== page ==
Grissom resumed course and soon found himself at the Garage, which was surprisingly quiet compared to the rest of the store. It was a fairly expensive place, full of the usual imported foods, fancy brands, and a variety of specialty dishes that were hand prepared on the premises. Expensive, but very good--whenever he didn't feel like making anything himself or going out to eat, this was usually where he ended up. He assumed Sara would like it, too, although it was hard to tell from the random things she ate while at the lab.
He made his way around the space, trying to see what had been prepared specifically for the holiday. As it turned out, the selection was deep and wide, and not entirely traditional. Given the temptation, the little rustic woven basket he had picked up near the Garage entrance (a step up from the anonymous plastic things used elsewhere in the store) was nearly filled in no time at all. Sweet potatoes made with Kentucky bourbon, curried autumn vegetable stew, cranberry chutney, baked fennel with Gorgonzola, caramelized Brussels sprouts with pistachios, rosemary mashed potatoes with yams, garlic and Parmesan. His smile faded a bit. Garlic... Working his tongue anxiously, lips parted, he lifted the container out of the basket. How much can it have anyway, he reassured himself finally, shoving it back inside. And what am I, some sixteen year old? Jesus.
He sighed slightly, taking a moment to switch the basket to his left hand. That was enough regular food; it was time to contemplate dessert. He had to give this place credit--there were probably more kinds of pie here than he had ever seen outside of a county fair. Just reading the various labels was dizzying work. Fortunately, he at least already had a pie category in mind. Pecan--the excellent alternative to pumpkin. He counted at least four varieties of pecan pie in the case, and he examined them all before settling on the Honey Crunch version. The thing practically glistened with bits of toffee crunch, even through the plastic wrap, which probably explained the advice on its label regarding the use of a microwave or oven to maximize the "Mmmm factor." The image of some bleary-eyed store clerk patiently typing the words "the Mmmm factor" into a set of labels and trying to decide how many M's to use, tempted him to laugh, but he wasn't sure he wanted to be the guy who talks to himself in the supermarket just yet.
Grissom had already turned toward the ice cream freezer when he noticed it, tucked into the corner of the dessert display. Pumpkin crème brulee, something he simply could not pass up. Crème brulee was a particular favorite of his, and something he had never been able to make successfully at home, at least not to his own rather improbable standards. That relegated it to a treat during dinners out, and he didn't do nearly enough of that anymore to have it as often as he might have liked. Now that he thought about it, he'd never seen crème brulee at this place before. A true reason for the giving of thanks, he quipped, smiling slightly. Two of the oval shaped dishes joined the rest. By now, adding ice cream to the pile seemed like overkill, but... it was tradition, he rationalized. What was Thanksgiving pie without some kind of topping? Ice cream or whipped cream, it had to be one of the two. Out of his hands, really, such obedience to social custom. Besides, Sara would be disappointed if he showed up without it. Or... something like that, anyway. Once again, the selection was daunting, but with pecan pie involved he figured that it was probably best to keep it simple. Only the vanilla found its way into his good graces.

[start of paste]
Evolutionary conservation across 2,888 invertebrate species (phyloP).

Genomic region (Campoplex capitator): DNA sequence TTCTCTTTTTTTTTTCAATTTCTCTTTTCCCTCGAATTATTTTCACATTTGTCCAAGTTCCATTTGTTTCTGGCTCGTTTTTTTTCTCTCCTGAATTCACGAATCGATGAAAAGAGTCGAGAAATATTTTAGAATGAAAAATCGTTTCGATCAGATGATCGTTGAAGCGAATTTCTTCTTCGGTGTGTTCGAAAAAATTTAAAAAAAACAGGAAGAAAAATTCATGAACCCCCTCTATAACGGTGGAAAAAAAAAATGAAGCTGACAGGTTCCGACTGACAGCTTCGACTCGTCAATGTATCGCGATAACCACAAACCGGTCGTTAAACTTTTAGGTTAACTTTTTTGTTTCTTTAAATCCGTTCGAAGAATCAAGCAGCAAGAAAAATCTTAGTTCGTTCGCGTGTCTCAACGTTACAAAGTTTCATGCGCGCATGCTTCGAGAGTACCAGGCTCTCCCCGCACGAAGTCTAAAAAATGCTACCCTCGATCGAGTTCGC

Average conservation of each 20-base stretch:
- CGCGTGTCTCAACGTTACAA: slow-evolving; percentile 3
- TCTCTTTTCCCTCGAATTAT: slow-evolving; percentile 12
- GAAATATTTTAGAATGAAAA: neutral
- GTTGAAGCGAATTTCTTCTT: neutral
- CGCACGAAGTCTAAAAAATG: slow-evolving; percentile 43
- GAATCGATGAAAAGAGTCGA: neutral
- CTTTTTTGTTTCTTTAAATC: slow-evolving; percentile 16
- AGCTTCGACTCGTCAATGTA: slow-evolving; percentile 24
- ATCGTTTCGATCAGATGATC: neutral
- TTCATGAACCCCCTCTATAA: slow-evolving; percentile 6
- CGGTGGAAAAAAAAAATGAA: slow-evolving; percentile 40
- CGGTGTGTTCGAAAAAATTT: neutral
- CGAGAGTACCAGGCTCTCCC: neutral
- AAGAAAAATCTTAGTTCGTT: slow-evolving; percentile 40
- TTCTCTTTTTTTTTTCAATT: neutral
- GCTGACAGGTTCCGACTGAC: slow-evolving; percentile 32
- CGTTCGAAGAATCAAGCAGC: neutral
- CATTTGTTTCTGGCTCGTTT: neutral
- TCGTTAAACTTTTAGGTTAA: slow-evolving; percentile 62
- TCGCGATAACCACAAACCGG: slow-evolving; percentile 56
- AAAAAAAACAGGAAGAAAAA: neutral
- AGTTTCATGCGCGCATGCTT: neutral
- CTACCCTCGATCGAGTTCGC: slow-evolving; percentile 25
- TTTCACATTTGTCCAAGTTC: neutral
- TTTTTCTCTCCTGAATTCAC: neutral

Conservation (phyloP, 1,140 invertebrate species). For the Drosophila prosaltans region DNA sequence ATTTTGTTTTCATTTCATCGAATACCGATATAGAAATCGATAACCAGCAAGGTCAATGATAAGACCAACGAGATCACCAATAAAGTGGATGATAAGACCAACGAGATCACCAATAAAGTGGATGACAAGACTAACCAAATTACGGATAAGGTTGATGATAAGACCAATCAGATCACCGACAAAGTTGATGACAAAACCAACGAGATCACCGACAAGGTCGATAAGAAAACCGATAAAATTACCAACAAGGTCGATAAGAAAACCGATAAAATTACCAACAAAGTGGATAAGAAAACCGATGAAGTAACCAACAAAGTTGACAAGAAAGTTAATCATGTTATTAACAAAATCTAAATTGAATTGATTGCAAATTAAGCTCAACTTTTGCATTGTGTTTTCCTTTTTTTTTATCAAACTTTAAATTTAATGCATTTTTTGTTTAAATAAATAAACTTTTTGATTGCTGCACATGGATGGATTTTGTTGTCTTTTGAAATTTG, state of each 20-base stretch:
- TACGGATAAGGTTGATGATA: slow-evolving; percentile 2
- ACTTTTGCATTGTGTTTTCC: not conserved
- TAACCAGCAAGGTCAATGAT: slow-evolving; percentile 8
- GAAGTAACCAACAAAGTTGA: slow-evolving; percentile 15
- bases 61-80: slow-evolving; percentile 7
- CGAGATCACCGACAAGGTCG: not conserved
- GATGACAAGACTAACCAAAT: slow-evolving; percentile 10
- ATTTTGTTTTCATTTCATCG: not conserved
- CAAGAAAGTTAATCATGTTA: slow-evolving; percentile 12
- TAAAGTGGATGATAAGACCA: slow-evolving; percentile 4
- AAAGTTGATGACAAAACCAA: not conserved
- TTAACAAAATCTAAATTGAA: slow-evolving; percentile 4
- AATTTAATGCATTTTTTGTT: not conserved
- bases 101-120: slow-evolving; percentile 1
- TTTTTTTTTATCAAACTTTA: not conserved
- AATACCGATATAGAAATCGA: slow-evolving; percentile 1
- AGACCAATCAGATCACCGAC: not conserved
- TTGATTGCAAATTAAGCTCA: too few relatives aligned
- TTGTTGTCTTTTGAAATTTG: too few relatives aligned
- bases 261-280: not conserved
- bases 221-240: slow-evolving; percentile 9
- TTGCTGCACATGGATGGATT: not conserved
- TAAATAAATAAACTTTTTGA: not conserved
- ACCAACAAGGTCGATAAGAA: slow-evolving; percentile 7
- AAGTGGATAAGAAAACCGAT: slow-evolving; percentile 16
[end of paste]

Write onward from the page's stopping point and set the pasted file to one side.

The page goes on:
He juggled the basket again, moving it back to his right hand. The thing was heavy and filled to the brim, a sight that made him wince. This is ridiculous. What am I trying to do, impress her with food? She'll probably think I stocked up on all this because I'm afraid of her cooking... Of course, he was afraid of her cooking, but there was no need to advertise that fact. He was on thin ice as it is after the way he'd handled her offer, the one he still could not quite understand. Was it an impulse, or had she been thinking about it for a while? He really had no idea; she wasn't always easy to read, although she probably thought she was, at least with him. She seemed so... intense... the whole time they had talked. Or argued, or sparred, or whatever word best described that exchange. Maybe that's what all the food is for, he thought, reviewing his cornucopia one last time. An apology. And the hunter brings in the spoils to excuse his absence from home... He smiled again, the usual bare lift of his lips, but this time he laughed too, just a little. After adjusting the weight of his spoils yet again, he turned and finally headed for the registers.
The combination of translucency and softness told her that the sauté was done, which meant that she really couldn't put it off any longer. The thing had to be dealt with. After taking a cleansing breath and doing a couple of quick neck rolls to loosen up, Sara lifted up the five-pound bag of flour which she had used to press out the excess water from the soy, peeled off the cheesecloth and shoved a finger into the bulky mass to gauge how much elbow grease would be required. The guidelines she had seen on the net had recommended using extra firm tofu, and her poke test confirmed what she had expected: this was going to be tough work. Lucky for her, she was a tough girl.